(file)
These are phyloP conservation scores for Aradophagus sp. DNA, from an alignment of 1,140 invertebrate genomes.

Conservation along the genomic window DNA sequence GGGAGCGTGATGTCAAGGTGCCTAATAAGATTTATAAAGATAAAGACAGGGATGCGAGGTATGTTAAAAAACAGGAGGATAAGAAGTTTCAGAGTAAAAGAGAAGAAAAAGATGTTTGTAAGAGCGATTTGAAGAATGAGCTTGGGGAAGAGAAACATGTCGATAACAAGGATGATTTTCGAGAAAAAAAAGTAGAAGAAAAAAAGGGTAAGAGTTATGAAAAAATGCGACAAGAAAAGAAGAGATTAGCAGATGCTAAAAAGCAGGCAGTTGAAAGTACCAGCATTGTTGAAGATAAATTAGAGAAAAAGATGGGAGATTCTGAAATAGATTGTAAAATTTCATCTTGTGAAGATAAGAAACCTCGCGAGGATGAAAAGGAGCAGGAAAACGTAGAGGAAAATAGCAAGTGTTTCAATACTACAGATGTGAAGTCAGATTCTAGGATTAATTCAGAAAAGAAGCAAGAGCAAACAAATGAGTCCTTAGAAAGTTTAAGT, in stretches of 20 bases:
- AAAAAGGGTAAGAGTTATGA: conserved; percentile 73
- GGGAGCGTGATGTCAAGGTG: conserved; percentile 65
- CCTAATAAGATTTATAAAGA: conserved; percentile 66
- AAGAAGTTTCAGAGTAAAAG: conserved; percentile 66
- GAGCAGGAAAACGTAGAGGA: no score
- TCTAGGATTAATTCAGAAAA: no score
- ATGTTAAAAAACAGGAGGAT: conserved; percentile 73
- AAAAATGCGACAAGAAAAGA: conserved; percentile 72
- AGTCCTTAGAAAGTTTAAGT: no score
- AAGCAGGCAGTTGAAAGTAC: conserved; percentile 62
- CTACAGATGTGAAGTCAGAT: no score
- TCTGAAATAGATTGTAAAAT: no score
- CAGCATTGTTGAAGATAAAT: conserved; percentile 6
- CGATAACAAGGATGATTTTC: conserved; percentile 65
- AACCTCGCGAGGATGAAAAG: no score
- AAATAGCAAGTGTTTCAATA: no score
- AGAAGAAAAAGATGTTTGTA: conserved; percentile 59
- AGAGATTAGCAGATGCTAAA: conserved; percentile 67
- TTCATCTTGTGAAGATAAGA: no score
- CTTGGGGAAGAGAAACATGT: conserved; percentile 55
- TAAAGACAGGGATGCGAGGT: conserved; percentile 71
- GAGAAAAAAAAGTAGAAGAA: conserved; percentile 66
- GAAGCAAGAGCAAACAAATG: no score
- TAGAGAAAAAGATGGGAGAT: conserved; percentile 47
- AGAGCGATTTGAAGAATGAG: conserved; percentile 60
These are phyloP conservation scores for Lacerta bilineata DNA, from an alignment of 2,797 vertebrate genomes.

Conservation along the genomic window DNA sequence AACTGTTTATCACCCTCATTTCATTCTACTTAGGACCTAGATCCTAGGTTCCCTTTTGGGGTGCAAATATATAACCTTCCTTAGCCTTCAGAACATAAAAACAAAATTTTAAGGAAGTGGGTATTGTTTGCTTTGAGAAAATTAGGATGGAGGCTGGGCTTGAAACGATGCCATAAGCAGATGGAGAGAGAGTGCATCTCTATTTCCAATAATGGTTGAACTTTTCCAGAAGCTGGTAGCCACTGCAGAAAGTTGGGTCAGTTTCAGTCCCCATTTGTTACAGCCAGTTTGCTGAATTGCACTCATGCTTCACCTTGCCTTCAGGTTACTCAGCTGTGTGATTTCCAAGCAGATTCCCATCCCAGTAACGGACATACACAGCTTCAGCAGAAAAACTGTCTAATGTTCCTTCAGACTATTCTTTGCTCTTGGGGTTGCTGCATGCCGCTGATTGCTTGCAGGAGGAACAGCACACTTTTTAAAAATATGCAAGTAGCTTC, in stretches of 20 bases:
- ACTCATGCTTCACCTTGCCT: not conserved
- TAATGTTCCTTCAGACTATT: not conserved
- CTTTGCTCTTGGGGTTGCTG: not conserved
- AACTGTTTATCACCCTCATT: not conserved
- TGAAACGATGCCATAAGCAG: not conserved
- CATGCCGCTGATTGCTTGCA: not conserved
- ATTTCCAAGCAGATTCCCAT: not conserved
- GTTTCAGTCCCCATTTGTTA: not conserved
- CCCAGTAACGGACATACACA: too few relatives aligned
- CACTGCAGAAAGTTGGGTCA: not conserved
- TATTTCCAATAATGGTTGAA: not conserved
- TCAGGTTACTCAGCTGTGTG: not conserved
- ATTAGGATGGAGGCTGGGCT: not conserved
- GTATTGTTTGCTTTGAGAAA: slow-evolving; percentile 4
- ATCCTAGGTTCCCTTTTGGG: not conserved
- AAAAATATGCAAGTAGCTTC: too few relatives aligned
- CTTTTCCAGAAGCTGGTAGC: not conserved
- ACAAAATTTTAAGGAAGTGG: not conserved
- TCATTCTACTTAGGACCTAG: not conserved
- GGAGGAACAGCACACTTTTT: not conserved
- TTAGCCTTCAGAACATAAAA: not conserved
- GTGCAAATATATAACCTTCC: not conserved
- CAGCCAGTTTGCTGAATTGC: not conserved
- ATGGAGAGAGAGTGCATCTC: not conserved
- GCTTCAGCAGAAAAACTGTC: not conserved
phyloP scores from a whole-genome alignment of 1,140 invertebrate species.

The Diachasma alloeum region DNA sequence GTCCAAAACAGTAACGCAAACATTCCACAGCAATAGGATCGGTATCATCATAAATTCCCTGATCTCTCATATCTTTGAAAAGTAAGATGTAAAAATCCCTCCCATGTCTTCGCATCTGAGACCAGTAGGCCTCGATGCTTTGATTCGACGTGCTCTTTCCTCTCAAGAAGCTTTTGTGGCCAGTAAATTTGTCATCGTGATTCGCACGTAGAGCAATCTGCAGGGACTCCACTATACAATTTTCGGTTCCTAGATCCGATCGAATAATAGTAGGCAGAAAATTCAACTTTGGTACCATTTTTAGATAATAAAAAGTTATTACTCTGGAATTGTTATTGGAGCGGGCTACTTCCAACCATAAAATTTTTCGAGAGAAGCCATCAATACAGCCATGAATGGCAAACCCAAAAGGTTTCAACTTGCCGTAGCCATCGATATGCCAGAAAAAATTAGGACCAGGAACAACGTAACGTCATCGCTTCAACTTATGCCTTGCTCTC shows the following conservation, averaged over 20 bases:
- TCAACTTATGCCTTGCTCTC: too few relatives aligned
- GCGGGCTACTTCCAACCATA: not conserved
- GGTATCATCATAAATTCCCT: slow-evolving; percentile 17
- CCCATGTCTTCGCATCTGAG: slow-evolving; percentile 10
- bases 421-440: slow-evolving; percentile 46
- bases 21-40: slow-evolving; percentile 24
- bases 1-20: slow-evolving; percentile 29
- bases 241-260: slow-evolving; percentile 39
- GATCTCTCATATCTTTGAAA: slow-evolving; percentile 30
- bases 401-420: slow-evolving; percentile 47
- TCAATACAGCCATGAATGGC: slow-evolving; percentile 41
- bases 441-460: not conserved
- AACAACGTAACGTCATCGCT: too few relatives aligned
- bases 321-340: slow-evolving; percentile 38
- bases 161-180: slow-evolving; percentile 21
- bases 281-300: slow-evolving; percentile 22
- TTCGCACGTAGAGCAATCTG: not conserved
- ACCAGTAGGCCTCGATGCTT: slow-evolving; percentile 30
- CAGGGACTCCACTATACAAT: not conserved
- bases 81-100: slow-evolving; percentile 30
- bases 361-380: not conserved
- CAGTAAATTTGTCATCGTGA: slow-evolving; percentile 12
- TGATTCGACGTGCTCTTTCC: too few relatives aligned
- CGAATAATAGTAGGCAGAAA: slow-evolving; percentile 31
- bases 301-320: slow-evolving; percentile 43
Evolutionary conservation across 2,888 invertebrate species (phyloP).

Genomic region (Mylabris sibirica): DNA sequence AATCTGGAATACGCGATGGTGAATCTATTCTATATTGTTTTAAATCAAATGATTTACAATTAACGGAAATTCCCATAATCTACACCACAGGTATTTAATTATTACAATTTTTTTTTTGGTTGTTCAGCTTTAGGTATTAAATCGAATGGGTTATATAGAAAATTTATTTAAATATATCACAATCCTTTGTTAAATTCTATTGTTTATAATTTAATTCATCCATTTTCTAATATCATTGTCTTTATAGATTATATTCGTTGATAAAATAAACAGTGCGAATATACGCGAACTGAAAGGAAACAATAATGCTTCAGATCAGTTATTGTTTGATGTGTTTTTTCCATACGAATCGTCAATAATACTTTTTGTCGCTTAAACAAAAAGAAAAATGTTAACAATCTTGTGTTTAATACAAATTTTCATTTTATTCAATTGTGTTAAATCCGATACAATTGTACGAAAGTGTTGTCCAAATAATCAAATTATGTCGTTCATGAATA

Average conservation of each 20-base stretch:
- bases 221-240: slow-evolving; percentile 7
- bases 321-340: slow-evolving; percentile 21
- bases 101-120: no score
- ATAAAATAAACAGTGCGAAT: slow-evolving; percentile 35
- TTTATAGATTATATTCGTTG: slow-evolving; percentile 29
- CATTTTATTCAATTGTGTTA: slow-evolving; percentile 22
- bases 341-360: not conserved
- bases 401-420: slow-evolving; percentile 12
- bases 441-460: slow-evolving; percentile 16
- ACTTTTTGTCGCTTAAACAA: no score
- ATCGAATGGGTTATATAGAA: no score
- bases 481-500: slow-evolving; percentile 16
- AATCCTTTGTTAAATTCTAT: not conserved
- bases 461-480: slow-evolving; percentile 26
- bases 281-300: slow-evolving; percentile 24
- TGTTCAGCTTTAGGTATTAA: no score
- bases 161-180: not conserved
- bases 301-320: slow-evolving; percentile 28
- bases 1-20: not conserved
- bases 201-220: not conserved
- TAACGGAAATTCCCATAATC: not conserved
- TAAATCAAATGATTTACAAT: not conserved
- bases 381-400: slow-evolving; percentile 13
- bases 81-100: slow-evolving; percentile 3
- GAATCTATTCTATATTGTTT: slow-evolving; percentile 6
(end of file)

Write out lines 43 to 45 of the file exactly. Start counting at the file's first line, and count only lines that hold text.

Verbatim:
- GTATTGTTTGCTTTGAGAAA: slow-evolving; percentile 4
- ATCCTAGGTTCCCTTTTGGG: not conserved
- AAAAATATGCAAGTAGCTTC: too few relatives aligned